With great sound and a plethora of features ranging from smart home control to the ability to act as a language interpreter, the Google Assistant-powered Home Mini gives you a lot of bang for your buck.The inexpensive Home Mini, which released in 2017, costs around $50 retail.Although the Echo Dot is the most popular small smart speaker, the Google Home Mini still captured around 11% of the U.S. smart home speaker market share as of early 2019.In spite of the value, with all of the new smart speakers and displays coming onto the market, you might be staring at your Home Mini and thinking to yourself, “I wish I had a smart display,” or even “I wish I went with an Amazon Echo instead.”If you’re thinking about swapping out your Home Mini for one of Google’s larger smart speakers or displays or for another brand of device entirely, you can get a few bucks in cash or trade-in value out of your device.This guide includes information on how to factory reset your Google Home Mini, as well as info on how to sell or trade in your mini smart speaker.
Smart home security systems are a great way to safeguard your home and ease the anxiety of unwanted visitors.While you may not be able to afford your own bat cave just yet, a smart lock is a strong starting point for your smart home security system.Lock in this deal now and start your summer off smart.August is among the safest bets for smart home security, with the August Smart Lock 3rd Generation taking top honors in our roundup of best smart locks of 2019.Connect your smart lock to the August app to unlock an array of options, including the ability to control keyless access, lock or open your door, and monitor visitors.For those slow to embrace smart locks, the 3rd Generation August attaches to any existing deadbolt, allowing you to continue using traditional keys.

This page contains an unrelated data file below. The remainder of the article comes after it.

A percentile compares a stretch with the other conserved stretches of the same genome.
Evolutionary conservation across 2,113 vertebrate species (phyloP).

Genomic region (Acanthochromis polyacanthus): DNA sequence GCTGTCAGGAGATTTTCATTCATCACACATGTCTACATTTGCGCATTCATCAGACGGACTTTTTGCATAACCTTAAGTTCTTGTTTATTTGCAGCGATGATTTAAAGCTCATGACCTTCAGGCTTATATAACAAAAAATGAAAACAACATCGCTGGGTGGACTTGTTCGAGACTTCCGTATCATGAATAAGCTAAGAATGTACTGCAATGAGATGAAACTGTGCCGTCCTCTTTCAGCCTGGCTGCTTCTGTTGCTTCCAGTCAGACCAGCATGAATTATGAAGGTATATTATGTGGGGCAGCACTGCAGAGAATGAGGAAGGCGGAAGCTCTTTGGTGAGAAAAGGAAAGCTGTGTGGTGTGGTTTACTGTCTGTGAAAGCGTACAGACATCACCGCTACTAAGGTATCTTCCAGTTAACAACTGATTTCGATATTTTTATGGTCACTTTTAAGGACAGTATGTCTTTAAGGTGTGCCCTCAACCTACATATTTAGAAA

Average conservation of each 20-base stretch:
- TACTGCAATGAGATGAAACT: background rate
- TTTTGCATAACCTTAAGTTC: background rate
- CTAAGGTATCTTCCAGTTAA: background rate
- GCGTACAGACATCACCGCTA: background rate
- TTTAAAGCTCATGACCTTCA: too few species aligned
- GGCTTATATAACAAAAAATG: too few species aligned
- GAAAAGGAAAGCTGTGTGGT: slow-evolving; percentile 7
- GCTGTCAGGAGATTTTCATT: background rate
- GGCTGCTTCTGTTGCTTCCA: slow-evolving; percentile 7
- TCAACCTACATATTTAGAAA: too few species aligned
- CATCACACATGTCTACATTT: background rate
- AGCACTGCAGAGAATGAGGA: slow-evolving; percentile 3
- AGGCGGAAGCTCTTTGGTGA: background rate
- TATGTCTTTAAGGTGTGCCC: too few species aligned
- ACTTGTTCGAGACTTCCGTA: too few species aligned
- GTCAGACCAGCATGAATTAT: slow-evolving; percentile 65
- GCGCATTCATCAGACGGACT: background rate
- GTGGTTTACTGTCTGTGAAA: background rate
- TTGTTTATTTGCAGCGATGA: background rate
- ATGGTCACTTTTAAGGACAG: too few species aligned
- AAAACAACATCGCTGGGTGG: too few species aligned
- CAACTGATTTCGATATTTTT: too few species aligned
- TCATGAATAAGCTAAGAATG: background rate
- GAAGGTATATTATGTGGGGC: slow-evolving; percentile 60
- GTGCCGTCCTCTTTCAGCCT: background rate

The Hubitat Elevation smart-home hub promises more privacy than the competition by keeping all of the data it needs to power your smart home stored locally.The rules needed for your door sensor to trigger your alarm or for your Ecobee smart thermostat to talk to your Philips Hue smart light bulbs are all stored on the device instead of the cloud.Up until this point, Hubitat was missing one key element common to most smart-home systems -- an app.You had to set up your system in a web browser.Hubitat actually promised an app at CES this year as it launched its newest hub, and the company finally debuted the app for iOS and Android on Thursday.You can use the app to set up rules involving presence detection or geofencing -- so your smart home acts differently depending on if you're home or away.
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We were promised smart homes by science fiction, and then guaranteed they were just around the corner by tech’s biggest companies.Alexa… crap, I forgot how to send intercom messages to Dots in specific rooms.Brilliant’s smart home controllers provide an alternative.The company’s right when it insists they aren’t smart light switches – they turn your lights on and off, but that’s not the point.Brilliant’s smart controllers replace a standard, double, triple, or quadruple light switch in your home with a touch screen interface.And, since you’re already used to walking over to that part of the room to turn the light on and off, it’s immediately convenient.